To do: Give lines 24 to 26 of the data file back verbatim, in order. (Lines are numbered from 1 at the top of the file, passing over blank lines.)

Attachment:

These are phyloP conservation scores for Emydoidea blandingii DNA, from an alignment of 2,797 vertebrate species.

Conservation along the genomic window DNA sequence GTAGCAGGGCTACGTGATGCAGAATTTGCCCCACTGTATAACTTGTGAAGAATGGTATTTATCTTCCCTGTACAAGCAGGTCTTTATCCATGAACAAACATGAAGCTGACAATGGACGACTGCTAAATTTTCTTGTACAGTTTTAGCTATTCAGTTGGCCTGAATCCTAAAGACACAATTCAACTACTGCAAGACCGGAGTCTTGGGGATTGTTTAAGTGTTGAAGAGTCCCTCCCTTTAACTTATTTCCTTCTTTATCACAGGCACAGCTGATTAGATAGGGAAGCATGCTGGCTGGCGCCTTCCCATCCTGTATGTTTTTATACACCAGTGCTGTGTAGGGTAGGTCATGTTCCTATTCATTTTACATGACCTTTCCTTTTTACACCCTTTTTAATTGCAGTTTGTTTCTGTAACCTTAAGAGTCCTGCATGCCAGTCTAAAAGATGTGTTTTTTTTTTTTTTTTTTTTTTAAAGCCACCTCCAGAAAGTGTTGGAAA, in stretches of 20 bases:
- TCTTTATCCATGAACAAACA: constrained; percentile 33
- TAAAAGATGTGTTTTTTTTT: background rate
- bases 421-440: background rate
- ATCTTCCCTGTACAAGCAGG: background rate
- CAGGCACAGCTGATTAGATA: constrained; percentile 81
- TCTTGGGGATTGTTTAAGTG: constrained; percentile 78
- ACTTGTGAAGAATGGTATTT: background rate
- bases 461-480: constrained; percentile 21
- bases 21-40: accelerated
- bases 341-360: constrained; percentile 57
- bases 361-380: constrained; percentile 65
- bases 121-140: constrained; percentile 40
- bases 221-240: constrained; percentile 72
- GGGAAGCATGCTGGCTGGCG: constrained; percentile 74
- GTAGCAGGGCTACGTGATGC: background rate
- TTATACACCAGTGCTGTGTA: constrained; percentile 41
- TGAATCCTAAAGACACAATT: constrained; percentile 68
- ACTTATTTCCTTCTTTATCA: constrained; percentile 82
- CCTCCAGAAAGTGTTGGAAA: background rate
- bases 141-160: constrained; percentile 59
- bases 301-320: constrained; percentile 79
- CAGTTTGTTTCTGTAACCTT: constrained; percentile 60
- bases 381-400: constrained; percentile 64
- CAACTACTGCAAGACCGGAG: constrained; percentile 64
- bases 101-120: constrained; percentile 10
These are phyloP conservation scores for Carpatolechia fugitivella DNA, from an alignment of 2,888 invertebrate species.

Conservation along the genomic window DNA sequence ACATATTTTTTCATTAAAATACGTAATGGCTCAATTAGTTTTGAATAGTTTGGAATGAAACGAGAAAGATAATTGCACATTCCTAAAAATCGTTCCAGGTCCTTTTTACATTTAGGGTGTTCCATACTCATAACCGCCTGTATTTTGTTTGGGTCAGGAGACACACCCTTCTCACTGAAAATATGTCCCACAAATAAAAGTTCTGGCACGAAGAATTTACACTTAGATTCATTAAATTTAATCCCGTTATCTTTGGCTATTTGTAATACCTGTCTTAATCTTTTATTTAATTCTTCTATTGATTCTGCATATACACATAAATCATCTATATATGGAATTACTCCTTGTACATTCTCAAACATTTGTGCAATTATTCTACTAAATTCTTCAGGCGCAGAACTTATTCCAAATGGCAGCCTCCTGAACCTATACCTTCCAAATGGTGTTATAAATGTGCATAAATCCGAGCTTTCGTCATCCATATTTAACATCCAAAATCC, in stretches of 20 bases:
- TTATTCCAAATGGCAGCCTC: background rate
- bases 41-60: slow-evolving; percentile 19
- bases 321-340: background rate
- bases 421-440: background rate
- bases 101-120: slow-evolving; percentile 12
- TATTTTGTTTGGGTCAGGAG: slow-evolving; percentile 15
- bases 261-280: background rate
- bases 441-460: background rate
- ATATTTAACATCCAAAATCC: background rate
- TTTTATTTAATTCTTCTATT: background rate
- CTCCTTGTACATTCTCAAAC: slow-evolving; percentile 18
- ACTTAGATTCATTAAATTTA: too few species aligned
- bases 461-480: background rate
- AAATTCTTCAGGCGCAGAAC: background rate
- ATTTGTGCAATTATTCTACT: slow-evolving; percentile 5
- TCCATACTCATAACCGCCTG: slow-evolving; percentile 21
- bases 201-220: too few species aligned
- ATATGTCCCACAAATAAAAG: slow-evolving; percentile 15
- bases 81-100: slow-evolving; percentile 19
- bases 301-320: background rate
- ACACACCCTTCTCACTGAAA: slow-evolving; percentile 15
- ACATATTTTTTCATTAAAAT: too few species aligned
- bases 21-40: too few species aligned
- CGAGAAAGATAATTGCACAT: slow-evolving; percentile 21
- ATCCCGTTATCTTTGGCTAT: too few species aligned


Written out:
- CAGTTTGTTTCTGTAACCTT: constrained; percentile 60
- bases 381-400: constrained; percentile 64
- CAACTACTGCAAGACCGGAG: constrained; percentile 64